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Actor Joaquin Phoenix is in talks to join the cast of the Man Of Steel sequel. It is unclear who the Walk the Line star will play in Batman vs. Superman, but he has been linked to the role of Superman's arch-nemesis, Lex Luthor, according to Variety.
Kevin Spacey and Gene Hackman have previously portrayed the villainous Luthor on the big screen and Michael Rosenbaum and John Shea have played the character on TV.
The Man of Steel sequel is shaping up to be quite the star-studded film - Ben Affleck will play Batman, Gal Gadot has signed up to play Wonder Woman and Henry Cavill, Amy Adams, Diane Lane and Laurence Fishburne will reprise their role from the first film.
Actor Jason Momoa is in talks to join the cast of the Man Of Steel sequel, according to a U.S. report. It's unclear who the Conan the Barbarian star will portray, but reports have indicated he'll suit up as Doomsday, Superman's ultimate foe.
However, according to The Hollywood Reporter, if director Zack Snyder decides to fill the movie with Justice League characters, Momoa could portray the Martian Manhunter, an alien with super powers trapped on earth.
Henry Cavill will reprise his role as Superman in the sequel, while Ben Affleck has signed on to play Batman and Fast & Furious actress Gal Gadot will portray Wonder Woman in the highly-anticipated blockbuster, which is set to hit theatres in 2015.
Harry Potter co-stars Daniel Radcliffe and Rupert Grint have both been honoured among the cream of the British theatre scene after landing nominations for the upcoming WhatsOnStage awards. Radcliffe is on the shortlist for the coveted Best Actor in a Play prize for his turn in The Cripple of Inishmaan, but he faces fierce competition from fellow Hollywood actor James McAvoy for his role in Macbeth, as well as Lenny Henry (Fences), Rory Kinnear (Othello) and Skyfall star Ben Whishaw (Peter and Alice).
Grint has followed his friend into theatre this year (13) and has landed a nod in the Newcomer of the Year category for his West End debut in Mojo. He faces rivals including Jack Huston (Strangers on a Train) and singer Tori Amos, who has been nominated for composing the score to her musical The Light Princess.
Other stars to have landed nods include Dame Helen Mirren, whose turn playing Queen Elizabeth II in The Audience scored her a nomination for Best Actress in a Play. She is going up against Captain America: The First Avenger star Hayley Atwell (The Pride), James McAvoy's wife Anne-Marie Duff (Strange Interlude), Suranne Jones (Beautiful Thing), and Tanya Moodie (Fences).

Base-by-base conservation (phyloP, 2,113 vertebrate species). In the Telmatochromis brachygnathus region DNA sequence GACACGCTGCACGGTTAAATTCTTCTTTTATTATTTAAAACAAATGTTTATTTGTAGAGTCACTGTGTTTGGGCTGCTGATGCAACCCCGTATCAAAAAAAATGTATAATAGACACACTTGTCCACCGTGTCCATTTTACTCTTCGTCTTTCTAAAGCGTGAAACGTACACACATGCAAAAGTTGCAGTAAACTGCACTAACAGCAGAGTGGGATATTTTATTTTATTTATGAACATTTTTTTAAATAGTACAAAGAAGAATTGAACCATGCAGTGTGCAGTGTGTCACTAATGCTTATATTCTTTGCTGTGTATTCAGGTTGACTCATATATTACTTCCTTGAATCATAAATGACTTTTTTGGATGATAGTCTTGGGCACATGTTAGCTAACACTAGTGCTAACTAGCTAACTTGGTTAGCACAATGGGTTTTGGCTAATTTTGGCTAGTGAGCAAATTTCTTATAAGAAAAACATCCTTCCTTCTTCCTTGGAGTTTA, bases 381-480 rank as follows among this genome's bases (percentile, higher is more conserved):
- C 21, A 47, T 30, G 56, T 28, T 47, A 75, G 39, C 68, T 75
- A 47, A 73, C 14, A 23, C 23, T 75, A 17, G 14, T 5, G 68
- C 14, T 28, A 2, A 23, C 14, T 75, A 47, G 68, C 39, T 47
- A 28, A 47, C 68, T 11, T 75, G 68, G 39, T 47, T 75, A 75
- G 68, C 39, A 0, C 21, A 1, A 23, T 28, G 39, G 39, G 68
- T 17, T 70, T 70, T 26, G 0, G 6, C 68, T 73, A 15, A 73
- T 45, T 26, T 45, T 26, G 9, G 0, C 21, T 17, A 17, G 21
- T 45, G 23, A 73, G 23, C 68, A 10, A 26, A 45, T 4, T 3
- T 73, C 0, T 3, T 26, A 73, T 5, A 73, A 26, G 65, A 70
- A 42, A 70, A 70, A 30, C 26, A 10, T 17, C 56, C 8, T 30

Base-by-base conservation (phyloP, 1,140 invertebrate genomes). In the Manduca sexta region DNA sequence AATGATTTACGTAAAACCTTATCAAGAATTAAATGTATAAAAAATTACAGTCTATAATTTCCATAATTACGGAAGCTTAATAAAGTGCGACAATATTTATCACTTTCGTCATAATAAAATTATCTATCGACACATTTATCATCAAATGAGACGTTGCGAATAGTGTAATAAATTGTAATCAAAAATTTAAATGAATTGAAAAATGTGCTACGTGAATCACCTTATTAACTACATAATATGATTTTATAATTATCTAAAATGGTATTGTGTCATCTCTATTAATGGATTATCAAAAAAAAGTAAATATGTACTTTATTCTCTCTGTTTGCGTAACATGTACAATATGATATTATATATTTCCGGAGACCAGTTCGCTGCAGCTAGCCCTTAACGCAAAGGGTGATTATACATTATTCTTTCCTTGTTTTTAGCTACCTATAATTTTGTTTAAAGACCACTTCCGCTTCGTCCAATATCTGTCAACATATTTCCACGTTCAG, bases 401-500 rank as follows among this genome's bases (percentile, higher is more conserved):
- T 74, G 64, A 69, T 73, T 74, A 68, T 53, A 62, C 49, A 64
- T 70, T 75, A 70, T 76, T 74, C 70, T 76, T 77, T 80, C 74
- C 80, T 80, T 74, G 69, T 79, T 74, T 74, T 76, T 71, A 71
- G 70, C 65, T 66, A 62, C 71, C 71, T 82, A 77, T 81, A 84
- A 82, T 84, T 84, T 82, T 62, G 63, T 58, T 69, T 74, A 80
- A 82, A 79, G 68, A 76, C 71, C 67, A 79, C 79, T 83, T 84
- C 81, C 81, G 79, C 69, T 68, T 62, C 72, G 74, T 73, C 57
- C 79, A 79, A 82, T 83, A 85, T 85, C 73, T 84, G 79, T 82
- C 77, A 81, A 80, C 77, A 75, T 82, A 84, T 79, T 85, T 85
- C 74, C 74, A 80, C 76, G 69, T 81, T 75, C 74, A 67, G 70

The awards, which are voted for by theatre-goers, will be handed out at a ceremony in London on 23 February (14).
Fast Five and Fast & Furious 6 star Gal Gadot has been cast as Wonder Woman in the Man Of Steel sequel. The Israeli actress will measure up to Superman Henry Cavill and Batman Ben Affleck in the film.
Director Zack Snyder has confirmed the news in a statement that reads: "Wonder Woman is arguably one of the most powerful female characters of all time and a fan favorite in the DC Universe. Not only is Gal an amazing actress, but she also has that magical quality that makes her perfect for the role.
"We look forward to audiences discovering Gal in the first feature film incarnation of this beloved character."
Gadot reportedly beat out former Bond girl Olga Kurylenko for the part.
Henry Cavill has praised Ben Affleck for taking his career in a new direction by signing up to play Batman. Affleck drew the wrath of comic book fans when he was announced as the new Caped Crusader, taking over from British actor Christian Bale to face Cavill as the Man of Steel in upcoming blockbuster Batman vs. Superman.
A petition was even launched in a bid to have Affleck dropped from the cast, but Cavill insists his new co-star is the right man for the job despite the objections from fans.
He tells Total Film, "I'm sure he'll be fantastic, above all else, and as a filmmaker he's got his own style, you know, he's not copying anyone else. And he's also sort of been tenacious in his career. He's had ups followed by downs and now he's very up again and I think that requires and shows a very special strength of character, and it's something which I enjoy working with because jobs like this require a strength of character. They require a dedication to the work and a belief in oneself and Ben has that, clearly."
The Man of Steel sequel is due for release in 2015.